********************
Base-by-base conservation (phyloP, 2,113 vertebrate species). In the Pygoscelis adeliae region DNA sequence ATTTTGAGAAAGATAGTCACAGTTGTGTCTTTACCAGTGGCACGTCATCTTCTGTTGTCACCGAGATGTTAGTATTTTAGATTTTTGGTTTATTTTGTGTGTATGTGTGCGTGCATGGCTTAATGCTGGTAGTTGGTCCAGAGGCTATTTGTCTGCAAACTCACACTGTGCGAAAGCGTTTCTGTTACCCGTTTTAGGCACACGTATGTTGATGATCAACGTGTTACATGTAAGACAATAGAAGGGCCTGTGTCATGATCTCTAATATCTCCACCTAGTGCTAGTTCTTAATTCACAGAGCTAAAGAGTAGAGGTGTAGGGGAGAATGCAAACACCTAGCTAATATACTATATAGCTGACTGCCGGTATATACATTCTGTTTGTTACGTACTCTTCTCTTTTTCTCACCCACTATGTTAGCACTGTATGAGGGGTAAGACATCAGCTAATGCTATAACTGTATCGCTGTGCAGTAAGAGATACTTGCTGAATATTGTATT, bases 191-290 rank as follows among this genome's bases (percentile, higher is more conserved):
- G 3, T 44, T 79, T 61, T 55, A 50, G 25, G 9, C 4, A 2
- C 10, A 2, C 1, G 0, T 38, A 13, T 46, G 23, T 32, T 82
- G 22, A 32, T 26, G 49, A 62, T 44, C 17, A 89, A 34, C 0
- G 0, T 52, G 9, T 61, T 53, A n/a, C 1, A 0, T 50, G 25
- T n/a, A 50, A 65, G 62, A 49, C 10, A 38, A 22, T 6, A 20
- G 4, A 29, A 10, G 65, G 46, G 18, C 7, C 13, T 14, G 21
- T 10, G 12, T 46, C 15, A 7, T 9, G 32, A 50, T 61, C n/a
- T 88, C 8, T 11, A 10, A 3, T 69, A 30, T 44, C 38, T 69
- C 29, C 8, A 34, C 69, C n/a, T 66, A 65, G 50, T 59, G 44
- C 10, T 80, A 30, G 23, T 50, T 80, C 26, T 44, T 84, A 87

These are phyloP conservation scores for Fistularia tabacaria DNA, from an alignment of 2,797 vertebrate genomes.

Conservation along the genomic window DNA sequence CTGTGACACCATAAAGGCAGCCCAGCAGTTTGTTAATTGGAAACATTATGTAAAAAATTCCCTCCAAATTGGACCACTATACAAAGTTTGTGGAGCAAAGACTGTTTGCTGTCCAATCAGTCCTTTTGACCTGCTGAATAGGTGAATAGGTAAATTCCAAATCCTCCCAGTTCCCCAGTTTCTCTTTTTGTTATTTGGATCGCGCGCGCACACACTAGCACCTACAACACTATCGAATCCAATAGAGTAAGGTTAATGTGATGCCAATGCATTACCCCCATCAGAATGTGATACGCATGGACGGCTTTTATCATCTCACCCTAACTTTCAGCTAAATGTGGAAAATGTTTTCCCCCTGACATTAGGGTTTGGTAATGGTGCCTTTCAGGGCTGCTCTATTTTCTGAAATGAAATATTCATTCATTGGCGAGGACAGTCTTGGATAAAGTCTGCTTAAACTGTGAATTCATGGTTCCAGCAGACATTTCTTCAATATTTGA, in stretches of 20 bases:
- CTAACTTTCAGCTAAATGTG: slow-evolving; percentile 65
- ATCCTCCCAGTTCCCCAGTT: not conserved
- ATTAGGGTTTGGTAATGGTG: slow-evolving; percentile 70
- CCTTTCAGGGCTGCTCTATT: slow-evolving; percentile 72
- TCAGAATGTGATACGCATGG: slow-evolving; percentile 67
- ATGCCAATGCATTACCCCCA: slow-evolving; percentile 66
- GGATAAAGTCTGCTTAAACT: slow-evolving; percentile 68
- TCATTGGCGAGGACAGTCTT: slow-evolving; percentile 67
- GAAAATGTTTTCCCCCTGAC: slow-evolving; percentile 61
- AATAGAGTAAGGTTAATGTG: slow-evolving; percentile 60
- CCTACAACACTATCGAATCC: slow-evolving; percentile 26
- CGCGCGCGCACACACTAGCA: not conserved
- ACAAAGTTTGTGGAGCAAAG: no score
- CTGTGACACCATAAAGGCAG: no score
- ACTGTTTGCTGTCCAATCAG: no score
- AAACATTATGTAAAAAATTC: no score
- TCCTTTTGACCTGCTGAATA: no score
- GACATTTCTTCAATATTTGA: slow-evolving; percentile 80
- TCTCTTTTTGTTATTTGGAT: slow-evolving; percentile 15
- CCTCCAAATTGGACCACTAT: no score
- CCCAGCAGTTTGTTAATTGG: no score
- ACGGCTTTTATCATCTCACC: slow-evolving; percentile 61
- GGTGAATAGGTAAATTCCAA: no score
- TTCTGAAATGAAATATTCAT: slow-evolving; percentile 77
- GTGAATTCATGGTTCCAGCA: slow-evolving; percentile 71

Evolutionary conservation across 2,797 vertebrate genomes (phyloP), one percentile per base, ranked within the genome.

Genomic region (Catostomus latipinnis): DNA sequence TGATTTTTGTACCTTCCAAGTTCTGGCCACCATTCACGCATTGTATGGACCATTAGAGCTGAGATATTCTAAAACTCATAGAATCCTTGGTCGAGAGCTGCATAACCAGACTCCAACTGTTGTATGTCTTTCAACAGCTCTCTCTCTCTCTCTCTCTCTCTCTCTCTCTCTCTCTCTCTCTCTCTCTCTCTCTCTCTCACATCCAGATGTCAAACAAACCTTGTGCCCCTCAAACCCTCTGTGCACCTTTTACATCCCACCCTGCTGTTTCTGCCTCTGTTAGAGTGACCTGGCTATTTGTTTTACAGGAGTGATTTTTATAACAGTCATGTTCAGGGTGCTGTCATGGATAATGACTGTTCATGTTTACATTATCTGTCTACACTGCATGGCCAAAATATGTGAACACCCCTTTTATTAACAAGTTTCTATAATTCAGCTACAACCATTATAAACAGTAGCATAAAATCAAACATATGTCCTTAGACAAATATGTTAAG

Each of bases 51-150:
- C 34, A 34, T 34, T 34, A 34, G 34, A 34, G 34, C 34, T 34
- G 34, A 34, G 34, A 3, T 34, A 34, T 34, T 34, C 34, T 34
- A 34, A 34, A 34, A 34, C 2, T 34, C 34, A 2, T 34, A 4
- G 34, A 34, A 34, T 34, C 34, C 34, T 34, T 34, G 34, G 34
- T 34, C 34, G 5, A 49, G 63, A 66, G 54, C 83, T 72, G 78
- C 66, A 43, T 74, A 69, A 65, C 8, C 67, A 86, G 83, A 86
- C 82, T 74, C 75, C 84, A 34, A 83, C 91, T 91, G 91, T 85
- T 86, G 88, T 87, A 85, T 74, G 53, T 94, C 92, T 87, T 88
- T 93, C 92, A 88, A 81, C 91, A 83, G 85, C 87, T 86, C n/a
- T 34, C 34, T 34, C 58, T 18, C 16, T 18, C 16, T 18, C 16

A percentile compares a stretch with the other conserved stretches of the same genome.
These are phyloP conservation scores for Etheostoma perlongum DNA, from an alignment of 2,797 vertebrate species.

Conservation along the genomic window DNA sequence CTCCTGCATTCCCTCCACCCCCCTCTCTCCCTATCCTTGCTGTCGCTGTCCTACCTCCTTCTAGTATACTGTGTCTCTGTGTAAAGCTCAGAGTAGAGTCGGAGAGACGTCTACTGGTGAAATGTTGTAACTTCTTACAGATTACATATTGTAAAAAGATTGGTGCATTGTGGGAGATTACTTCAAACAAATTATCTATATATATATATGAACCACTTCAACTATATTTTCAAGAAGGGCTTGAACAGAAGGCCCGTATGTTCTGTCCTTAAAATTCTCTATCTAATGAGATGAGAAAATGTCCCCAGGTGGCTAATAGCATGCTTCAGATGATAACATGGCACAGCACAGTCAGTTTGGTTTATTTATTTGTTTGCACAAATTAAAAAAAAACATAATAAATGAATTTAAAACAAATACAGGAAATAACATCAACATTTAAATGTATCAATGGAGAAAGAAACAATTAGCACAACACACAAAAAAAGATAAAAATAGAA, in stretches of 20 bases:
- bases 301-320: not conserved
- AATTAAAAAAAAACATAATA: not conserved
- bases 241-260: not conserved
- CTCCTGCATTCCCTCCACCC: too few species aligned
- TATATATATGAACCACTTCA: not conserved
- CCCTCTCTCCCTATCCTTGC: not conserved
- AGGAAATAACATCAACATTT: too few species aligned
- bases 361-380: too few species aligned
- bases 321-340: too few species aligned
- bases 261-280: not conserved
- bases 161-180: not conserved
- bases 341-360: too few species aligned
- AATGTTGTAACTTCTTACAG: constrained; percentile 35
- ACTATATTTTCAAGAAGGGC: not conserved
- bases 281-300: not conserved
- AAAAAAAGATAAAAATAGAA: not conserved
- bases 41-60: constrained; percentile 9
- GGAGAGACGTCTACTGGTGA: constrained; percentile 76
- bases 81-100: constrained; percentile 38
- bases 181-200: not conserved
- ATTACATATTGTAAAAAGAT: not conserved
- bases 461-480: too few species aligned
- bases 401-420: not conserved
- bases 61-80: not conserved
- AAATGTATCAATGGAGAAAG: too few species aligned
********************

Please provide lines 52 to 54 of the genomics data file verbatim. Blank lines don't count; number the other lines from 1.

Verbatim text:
A percentile compares a stretch with the other conserved stretches of the same genome.
These are phyloP conservation scores for Etheostoma perlongum DNA, from an alignment of 2,797 vertebrate species.

Conservation along the genomic window DNA sequence CTCCTGCATTCCCTCCACCCCCCTCTCTCCCTATCCTTGCTGTCGCTGTCCTACCTCCTTCTAGTATACTGTGTCTCTGTGTAAAGCTCAGAGTAGAGTCGGAGAGACGTCTACTGGTGAAATGTTGTAACTTCTTACAGATTACATATTGTAAAAAGATTGGTGCATTGTGGGAGATTACTTCAAACAAATTATCTATATATATATATGAACCACTTCAACTATATTTTCAAGAAGGGCTTGAACAGAAGGCCCGTATGTTCTGTCCTTAAAATTCTCTATCTAATGAGATGAGAAAATGTCCCCAGGTGGCTAATAGCATGCTTCAGATGATAACATGGCACAGCACAGTCAGTTTGGTTTATTTATTTGTTTGCACAAATTAAAAAAAAACATAATAAATGAATTTAAAACAAATACAGGAAATAACATCAACATTTAAATGTATCAATGGAGAAAGAAACAATTAGCACAACACACAAAAAAAGATAAAAATAGAA, in stretches of 20 bases: